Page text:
“The world is a puzzle, and we cannot solve it alone.”
There were 1,000 pieces inside the box, and I watched with fascination as my friend and her daughter took the wheel to transform the pieces into the picture on the front of the box. Maybe their brains just process what’s in front of them differently than mine does. Maybe they had someone help them in their early days of working puzzles so they now think through things differently. Whatever it is, I wanted to help, but it was clear that my approach was not too effective. It was not going to be easy for me, not on my own. I think life is very similar to the jigsaw puzzle. Snicket’s words make me think. Just like solving a jigsaw puzzle, solving life’s puzzles will be much more successful if we don’t go it alone.
Taking a recent Friends and Family tour to see 3 people in 3 states, jigsaw puzzles seemed to continue popping up, and when something keeps appearing in front of you, it’s a good time to consider the possible lesson.
Life gets full of activities and choices for how to spend our time whether we are working or just managing our free time. Sometimes, all of the choices feel like the pieces of 1,000 Piece Puzzle, and it can be overwhelming. I know you can relate — the movie you want to watch, the scrapbook you want to make, the laundry you need to wash/fold/put away, the trails you want to hike, the car you want to work on, the friends you want to see. There are only 24 hours in every day, and if 6-9 of those are spent sleeping, it can be difficult to decide how to spend the other 15-18 hours.
When I saw the jigsaw puzzle, I was overwhelmed, when you and I see life’s options in front of us, dumped out like a pile of puzzle pieces, we are overwhelmed. I’ve decided that people who do well with the pieces of the jigsaw puzzle seem to do well with the pieces of life’s puzzles, so I’ve done some investigating to learn the best ways to work one kind of puzzle in hopes of working others well.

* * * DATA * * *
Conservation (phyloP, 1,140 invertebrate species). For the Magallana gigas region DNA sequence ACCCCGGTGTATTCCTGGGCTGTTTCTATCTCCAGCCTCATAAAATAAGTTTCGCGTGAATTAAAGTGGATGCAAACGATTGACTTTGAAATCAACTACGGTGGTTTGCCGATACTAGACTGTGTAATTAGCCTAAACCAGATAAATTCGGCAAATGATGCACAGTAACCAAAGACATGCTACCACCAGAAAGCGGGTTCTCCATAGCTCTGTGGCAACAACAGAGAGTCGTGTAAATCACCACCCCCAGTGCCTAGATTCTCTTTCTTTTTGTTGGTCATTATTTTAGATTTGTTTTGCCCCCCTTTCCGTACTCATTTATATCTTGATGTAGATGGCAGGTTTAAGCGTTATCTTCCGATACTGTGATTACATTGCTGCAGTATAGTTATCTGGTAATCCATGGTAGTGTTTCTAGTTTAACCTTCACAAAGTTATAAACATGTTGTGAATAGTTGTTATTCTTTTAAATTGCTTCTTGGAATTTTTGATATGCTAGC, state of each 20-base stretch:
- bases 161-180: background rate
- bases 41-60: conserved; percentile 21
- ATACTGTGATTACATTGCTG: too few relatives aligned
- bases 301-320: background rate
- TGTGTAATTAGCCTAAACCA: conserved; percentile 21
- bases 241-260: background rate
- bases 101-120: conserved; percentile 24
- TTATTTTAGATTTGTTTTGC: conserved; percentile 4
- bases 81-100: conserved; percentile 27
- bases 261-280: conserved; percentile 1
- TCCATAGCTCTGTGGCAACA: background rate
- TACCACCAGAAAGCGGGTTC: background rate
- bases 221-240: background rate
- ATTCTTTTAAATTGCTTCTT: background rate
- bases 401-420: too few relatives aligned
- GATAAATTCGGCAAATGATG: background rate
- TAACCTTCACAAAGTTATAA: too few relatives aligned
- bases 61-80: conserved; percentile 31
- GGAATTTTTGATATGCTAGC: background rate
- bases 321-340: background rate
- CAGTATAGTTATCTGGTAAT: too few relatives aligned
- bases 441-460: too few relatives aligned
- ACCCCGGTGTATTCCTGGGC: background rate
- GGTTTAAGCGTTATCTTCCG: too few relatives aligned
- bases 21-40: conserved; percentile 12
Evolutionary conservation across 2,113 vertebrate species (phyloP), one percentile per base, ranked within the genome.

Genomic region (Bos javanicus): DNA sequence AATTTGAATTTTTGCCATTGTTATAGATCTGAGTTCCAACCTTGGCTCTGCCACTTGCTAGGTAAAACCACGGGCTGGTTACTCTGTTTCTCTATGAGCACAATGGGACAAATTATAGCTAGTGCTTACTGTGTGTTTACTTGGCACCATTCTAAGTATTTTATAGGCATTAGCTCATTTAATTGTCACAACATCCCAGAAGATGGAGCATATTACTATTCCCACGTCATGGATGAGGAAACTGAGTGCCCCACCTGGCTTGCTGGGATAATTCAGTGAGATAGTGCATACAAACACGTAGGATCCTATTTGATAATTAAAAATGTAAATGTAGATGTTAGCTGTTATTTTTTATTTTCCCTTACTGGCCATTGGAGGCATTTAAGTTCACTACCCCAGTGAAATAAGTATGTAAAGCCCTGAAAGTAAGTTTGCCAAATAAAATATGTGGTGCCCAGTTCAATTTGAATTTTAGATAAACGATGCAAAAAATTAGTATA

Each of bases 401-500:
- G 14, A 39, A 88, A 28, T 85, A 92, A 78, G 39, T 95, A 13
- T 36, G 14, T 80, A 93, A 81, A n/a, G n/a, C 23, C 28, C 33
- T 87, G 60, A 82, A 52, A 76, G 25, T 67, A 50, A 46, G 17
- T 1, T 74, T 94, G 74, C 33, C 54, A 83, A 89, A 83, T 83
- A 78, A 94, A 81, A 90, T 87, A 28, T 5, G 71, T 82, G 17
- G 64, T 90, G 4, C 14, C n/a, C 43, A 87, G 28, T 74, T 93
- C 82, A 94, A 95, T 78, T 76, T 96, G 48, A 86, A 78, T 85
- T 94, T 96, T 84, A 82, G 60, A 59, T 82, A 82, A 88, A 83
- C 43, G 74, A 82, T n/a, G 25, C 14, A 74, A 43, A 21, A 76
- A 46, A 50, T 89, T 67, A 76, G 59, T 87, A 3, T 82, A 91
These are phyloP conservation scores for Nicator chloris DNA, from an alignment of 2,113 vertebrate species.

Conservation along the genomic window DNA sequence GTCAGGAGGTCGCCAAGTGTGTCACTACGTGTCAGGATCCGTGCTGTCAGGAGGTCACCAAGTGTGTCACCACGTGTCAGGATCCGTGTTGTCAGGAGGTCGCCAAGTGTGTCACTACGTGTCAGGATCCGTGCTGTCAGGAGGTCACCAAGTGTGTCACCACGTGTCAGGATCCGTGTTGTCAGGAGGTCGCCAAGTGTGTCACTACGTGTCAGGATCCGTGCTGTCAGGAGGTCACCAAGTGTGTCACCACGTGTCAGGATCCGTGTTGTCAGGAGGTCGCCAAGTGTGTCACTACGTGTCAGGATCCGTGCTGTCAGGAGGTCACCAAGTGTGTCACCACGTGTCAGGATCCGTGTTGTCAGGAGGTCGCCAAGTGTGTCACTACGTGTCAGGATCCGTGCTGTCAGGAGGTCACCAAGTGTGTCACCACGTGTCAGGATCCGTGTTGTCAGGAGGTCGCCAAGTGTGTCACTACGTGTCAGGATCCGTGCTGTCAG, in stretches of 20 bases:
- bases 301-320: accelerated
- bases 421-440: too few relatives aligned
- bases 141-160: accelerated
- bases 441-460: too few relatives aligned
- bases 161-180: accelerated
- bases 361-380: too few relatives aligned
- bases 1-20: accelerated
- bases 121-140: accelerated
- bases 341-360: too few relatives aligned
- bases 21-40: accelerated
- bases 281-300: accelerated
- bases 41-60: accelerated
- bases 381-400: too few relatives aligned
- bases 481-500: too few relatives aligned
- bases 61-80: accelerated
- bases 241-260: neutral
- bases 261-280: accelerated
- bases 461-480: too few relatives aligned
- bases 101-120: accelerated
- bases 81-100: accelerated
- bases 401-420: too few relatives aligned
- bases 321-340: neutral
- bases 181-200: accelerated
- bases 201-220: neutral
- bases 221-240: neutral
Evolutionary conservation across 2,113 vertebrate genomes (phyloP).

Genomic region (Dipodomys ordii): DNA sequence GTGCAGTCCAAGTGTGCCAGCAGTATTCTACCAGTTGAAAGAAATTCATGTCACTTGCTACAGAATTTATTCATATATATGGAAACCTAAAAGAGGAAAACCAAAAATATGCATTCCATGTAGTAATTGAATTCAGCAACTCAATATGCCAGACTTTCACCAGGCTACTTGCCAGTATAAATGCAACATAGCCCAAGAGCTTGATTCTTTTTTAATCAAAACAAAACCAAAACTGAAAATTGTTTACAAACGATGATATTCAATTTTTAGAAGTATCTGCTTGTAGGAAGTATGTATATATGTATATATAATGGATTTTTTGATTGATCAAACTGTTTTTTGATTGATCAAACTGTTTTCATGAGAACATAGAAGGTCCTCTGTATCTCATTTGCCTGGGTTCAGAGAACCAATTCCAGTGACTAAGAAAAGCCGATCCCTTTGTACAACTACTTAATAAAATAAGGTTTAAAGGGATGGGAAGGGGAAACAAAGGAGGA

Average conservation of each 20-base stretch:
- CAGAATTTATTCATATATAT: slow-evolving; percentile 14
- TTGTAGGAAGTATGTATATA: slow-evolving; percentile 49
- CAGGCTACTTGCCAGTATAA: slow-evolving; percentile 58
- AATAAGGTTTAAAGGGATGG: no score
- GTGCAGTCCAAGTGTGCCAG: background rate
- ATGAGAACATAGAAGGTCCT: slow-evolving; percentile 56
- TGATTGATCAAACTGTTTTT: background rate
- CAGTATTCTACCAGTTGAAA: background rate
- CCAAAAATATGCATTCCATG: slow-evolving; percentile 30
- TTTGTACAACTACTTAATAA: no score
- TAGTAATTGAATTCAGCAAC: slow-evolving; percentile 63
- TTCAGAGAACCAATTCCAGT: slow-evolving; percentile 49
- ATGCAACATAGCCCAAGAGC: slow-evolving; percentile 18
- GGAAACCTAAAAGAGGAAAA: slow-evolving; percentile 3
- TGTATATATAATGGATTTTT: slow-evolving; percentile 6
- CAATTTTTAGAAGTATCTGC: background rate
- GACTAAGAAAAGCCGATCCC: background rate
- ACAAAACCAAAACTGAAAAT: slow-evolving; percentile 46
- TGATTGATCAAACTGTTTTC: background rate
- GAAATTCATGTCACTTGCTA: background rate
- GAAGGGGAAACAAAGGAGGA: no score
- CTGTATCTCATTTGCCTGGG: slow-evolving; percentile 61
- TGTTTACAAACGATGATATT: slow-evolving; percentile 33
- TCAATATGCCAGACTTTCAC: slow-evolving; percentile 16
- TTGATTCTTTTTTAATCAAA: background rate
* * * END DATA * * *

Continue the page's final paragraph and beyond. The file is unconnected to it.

Solving Jigsaw Puzzles
Those seem to be the top three things to do before buying a puzzle. Wow! If I put that in terms of things going on in life, I think it might look like this:
Solving Life’s Puzzles
Hard to believe we haven’t even begun to work the puzzle and have already needed to do so much, but that’s the key to most things, isn’t it? Preparation.
Once you have the puzzle box in front of you, the best plan (based on what I’ve read and what I’ve observed) is this:
I feel like I just went through the steps to succeed in life. I guess Lemony Snicket really did understand that our world is like a puzzle. Let’s see if we can transfer the steps for completing a puzzle into terms that work for the puzzles in our world and in our life:
We don’t have to work a puzzle alone, and we don’t need to try to solve the world’s problems alone. Granted, there are too many committee meetings where people talk too much and for too long, but overall, it is in these times of being together that we solve problems. I invite you to work a jigsaw puzzle this week and then try to solve a problem in your own life, or even in our world, and maybe (especially) with the help of a friend.
Joy is the will which labors, which overcomes obstacles, which knows triumph.~ William Butler Yeats
Whether you think you can or think you can’t you’re right. - Henry Ford
The best way out is always through. ~ Robert Frost
Real difficulties can be overcome, it is only the imaginary ones that are unconquerable. ~ Theodore N. Vail
Success consists of getting up just one more time than you fall. ~ Oliver Goldsmith
You must be the change you want to see in the world. - Mahatma Gandhi